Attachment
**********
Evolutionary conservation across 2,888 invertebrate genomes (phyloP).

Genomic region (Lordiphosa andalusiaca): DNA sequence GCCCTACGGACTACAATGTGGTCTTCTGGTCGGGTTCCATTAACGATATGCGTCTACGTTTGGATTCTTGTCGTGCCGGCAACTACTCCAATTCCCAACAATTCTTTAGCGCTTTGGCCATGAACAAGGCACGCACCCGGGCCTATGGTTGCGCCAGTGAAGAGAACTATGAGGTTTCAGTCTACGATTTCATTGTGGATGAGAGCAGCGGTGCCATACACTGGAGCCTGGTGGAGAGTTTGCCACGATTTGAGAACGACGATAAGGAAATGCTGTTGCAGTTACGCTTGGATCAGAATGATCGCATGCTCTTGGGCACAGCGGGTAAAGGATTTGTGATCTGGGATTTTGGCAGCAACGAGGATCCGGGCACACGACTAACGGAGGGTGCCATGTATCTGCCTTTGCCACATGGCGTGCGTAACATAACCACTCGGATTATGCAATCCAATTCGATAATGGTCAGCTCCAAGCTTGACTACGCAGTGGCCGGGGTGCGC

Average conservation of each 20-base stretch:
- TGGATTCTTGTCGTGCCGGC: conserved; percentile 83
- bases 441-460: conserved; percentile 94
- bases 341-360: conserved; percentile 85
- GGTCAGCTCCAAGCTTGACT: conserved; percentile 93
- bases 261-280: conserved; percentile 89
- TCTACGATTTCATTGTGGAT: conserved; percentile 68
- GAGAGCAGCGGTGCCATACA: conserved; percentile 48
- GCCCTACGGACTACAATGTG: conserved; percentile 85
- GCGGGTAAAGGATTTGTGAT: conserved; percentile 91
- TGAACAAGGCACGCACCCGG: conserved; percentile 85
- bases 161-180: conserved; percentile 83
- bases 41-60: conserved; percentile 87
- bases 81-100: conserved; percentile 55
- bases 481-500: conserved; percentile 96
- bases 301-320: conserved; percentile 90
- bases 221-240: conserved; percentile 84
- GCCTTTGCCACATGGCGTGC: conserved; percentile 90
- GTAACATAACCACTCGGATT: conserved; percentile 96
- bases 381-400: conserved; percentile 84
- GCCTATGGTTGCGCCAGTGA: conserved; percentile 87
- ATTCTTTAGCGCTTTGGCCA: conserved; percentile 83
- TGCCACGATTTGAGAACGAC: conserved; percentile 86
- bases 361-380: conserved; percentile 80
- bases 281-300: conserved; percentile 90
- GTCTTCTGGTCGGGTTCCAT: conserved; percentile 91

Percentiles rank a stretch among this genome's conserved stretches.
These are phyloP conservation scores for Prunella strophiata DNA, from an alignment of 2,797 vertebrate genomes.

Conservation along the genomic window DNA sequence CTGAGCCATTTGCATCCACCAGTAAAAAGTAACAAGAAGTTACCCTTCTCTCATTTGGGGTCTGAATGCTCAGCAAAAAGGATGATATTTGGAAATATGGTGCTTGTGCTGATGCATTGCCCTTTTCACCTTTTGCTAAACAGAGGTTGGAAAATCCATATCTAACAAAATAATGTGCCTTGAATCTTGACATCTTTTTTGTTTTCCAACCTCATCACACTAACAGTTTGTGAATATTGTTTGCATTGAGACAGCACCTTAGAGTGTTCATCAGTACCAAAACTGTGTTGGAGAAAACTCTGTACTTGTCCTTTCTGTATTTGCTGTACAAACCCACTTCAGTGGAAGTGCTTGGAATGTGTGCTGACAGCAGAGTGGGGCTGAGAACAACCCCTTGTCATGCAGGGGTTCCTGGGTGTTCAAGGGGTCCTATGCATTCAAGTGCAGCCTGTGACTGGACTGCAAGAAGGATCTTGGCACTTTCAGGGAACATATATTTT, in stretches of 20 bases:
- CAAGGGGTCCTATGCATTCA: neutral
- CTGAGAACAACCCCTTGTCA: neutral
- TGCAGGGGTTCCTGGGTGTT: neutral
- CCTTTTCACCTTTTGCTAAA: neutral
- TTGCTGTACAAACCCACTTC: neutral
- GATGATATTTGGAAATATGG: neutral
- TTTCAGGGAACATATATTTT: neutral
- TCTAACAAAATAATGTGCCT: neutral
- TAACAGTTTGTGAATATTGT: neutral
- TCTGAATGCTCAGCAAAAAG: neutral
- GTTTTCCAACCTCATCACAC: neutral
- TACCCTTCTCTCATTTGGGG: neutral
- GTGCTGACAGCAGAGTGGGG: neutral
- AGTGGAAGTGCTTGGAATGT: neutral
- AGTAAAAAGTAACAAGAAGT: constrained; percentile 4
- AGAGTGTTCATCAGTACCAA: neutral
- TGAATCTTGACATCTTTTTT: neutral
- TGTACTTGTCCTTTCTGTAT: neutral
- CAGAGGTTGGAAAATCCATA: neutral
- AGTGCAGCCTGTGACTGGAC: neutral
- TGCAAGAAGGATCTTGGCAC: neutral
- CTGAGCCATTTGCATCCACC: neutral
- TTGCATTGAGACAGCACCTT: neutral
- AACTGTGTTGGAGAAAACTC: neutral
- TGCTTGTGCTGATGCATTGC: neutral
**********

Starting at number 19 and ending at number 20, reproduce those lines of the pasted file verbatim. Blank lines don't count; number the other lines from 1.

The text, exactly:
- bases 221-240: conserved; percentile 84
- GCCTTTGCCACATGGCGTGC: conserved; percentile 90